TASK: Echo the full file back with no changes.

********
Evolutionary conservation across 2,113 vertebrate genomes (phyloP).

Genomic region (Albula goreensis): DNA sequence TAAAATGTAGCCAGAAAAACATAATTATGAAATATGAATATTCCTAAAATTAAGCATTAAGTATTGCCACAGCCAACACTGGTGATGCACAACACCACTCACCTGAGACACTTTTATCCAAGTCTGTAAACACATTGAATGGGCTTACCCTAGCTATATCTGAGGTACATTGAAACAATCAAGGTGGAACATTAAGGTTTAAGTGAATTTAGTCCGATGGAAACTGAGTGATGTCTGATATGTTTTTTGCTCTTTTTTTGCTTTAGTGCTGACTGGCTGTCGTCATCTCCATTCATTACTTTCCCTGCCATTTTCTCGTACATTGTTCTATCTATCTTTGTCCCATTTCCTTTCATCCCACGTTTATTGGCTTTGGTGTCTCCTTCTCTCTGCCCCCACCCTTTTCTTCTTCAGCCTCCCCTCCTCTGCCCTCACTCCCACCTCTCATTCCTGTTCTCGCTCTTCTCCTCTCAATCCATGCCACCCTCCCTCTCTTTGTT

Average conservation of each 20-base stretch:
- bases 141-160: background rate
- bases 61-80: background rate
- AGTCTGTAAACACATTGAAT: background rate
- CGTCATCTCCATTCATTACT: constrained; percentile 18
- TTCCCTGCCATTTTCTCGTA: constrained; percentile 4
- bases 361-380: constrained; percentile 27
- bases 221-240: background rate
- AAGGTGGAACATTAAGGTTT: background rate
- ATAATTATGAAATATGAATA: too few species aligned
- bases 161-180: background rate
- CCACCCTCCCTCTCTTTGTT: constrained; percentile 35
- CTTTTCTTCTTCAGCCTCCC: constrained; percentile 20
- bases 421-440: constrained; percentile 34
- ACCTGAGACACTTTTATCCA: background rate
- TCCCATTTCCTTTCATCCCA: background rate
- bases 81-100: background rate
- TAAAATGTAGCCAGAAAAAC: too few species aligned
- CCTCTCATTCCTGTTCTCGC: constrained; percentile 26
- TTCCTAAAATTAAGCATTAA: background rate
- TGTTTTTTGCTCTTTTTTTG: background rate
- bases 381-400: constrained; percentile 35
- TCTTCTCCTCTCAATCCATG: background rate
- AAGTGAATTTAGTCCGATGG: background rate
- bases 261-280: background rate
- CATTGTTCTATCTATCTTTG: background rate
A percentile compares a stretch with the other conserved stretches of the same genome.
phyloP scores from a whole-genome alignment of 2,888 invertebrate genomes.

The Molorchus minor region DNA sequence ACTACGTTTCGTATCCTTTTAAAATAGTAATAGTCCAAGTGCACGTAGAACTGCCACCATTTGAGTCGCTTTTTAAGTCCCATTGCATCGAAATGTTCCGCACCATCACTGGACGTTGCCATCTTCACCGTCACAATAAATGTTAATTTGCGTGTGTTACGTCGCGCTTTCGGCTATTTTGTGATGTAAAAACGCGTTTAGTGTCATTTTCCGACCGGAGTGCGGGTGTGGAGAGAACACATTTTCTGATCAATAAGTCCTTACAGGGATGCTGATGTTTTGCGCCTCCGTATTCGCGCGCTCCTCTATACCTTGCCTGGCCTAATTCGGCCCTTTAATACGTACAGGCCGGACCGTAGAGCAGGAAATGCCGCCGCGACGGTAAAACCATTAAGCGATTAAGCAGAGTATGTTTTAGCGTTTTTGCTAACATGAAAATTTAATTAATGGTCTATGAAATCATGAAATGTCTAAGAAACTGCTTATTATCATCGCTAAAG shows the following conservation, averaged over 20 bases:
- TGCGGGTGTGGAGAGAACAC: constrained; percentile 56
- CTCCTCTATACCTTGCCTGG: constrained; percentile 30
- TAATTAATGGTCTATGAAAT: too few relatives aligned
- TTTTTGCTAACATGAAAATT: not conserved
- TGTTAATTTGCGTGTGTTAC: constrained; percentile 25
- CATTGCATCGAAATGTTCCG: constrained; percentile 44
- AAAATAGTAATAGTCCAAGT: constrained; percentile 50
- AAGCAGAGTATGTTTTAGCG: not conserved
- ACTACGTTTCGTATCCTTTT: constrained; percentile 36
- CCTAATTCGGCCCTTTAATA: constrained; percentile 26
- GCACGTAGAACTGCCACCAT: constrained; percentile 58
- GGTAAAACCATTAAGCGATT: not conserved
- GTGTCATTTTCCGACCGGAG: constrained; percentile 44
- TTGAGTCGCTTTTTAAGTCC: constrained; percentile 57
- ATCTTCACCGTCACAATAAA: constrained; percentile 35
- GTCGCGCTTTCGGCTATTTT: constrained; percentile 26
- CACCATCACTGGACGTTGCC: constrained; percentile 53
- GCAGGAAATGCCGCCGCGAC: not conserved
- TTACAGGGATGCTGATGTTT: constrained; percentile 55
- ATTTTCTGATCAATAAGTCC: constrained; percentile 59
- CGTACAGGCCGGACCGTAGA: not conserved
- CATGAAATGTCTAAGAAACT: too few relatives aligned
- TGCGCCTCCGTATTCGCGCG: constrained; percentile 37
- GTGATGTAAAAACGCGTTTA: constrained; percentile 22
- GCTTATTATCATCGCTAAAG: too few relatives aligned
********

Evolutionary conservation across 2,113 vertebrate genomes (phyloP).

Genomic region (Albula goreensis): DNA sequence TAAAATGTAGCCAGAAAAACATAATTATGAAATATGAATATTCCTAAAATTAAGCATTAAGTATTGCCACAGCCAACACTGGTGATGCACAACACCACTCACCTGAGACACTTTTATCCAAGTCTGTAAACACATTGAATGGGCTTACCCTAGCTATATCTGAGGTACATTGAAACAATCAAGGTGGAACATTAAGGTTTAAGTGAATTTAGTCCGATGGAAACTGAGTGATGTCTGATATGTTTTTTGCTCTTTTTTTGCTTTAGTGCTGACTGGCTGTCGTCATCTCCATTCATTACTTTCCCTGCCATTTTCTCGTACATTGTTCTATCTATCTTTGTCCCATTTCCTTTCATCCCACGTTTATTGGCTTTGGTGTCTCCTTCTCTCTGCCCCCACCCTTTTCTTCTTCAGCCTCCCCTCCTCTGCCCTCACTCCCACCTCTCATTCCTGTTCTCGCTCTTCTCCTCTCAATCCATGCCACCCTCCCTCTCTTTGTT

Average conservation of each 20-base stretch:
- bases 141-160: background rate
- bases 61-80: background rate
- AGTCTGTAAACACATTGAAT: background rate
- CGTCATCTCCATTCATTACT: constrained; percentile 18
- TTCCCTGCCATTTTCTCGTA: constrained; percentile 4
- bases 361-380: constrained; percentile 27
- bases 221-240: background rate
- AAGGTGGAACATTAAGGTTT: background rate
- ATAATTATGAAATATGAATA: too few species aligned
- bases 161-180: background rate
- CCACCCTCCCTCTCTTTGTT: constrained; percentile 35
- CTTTTCTTCTTCAGCCTCCC: constrained; percentile 20
- bases 421-440: constrained; percentile 34
- ACCTGAGACACTTTTATCCA: background rate
- TCCCATTTCCTTTCATCCCA: background rate
- bases 81-100: background rate
- TAAAATGTAGCCAGAAAAAC: too few species aligned
- CCTCTCATTCCTGTTCTCGC: constrained; percentile 26
- TTCCTAAAATTAAGCATTAA: background rate
- TGTTTTTTGCTCTTTTTTTG: background rate
- bases 381-400: constrained; percentile 35
- TCTTCTCCTCTCAATCCATG: background rate
- AAGTGAATTTAGTCCGATGG: background rate
- bases 261-280: background rate
- CATTGTTCTATCTATCTTTG: background rate
A percentile compares a stretch with the other conserved stretches of the same genome.
phyloP scores from a whole-genome alignment of 2,888 invertebrate genomes.

The Molorchus minor region DNA sequence ACTACGTTTCGTATCCTTTTAAAATAGTAATAGTCCAAGTGCACGTAGAACTGCCACCATTTGAGTCGCTTTTTAAGTCCCATTGCATCGAAATGTTCCGCACCATCACTGGACGTTGCCATCTTCACCGTCACAATAAATGTTAATTTGCGTGTGTTACGTCGCGCTTTCGGCTATTTTGTGATGTAAAAACGCGTTTAGTGTCATTTTCCGACCGGAGTGCGGGTGTGGAGAGAACACATTTTCTGATCAATAAGTCCTTACAGGGATGCTGATGTTTTGCGCCTCCGTATTCGCGCGCTCCTCTATACCTTGCCTGGCCTAATTCGGCCCTTTAATACGTACAGGCCGGACCGTAGAGCAGGAAATGCCGCCGCGACGGTAAAACCATTAAGCGATTAAGCAGAGTATGTTTTAGCGTTTTTGCTAACATGAAAATTTAATTAATGGTCTATGAAATCATGAAATGTCTAAGAAACTGCTTATTATCATCGCTAAAG shows the following conservation, averaged over 20 bases:
- TGCGGGTGTGGAGAGAACAC: constrained; percentile 56
- CTCCTCTATACCTTGCCTGG: constrained; percentile 30
- TAATTAATGGTCTATGAAAT: too few relatives aligned
- TTTTTGCTAACATGAAAATT: not conserved
- TGTTAATTTGCGTGTGTTAC: constrained; percentile 25
- CATTGCATCGAAATGTTCCG: constrained; percentile 44
- AAAATAGTAATAGTCCAAGT: constrained; percentile 50
- AAGCAGAGTATGTTTTAGCG: not conserved
- ACTACGTTTCGTATCCTTTT: constrained; percentile 36
- CCTAATTCGGCCCTTTAATA: constrained; percentile 26
- GCACGTAGAACTGCCACCAT: constrained; percentile 58
- GGTAAAACCATTAAGCGATT: not conserved
- GTGTCATTTTCCGACCGGAG: constrained; percentile 44
- TTGAGTCGCTTTTTAAGTCC: constrained; percentile 57
- ATCTTCACCGTCACAATAAA: constrained; percentile 35
- GTCGCGCTTTCGGCTATTTT: constrained; percentile 26
- CACCATCACTGGACGTTGCC: constrained; percentile 53
- GCAGGAAATGCCGCCGCGAC: not conserved
- TTACAGGGATGCTGATGTTT: constrained; percentile 55
- ATTTTCTGATCAATAAGTCC: constrained; percentile 59
- CGTACAGGCCGGACCGTAGA: not conserved
- CATGAAATGTCTAAGAAACT: too few relatives aligned
- TGCGCCTCCGTATTCGCGCG: constrained; percentile 37
- GTGATGTAAAAACGCGTTTA: constrained; percentile 22
- GCTTATTATCATCGCTAAAG: too few relatives aligned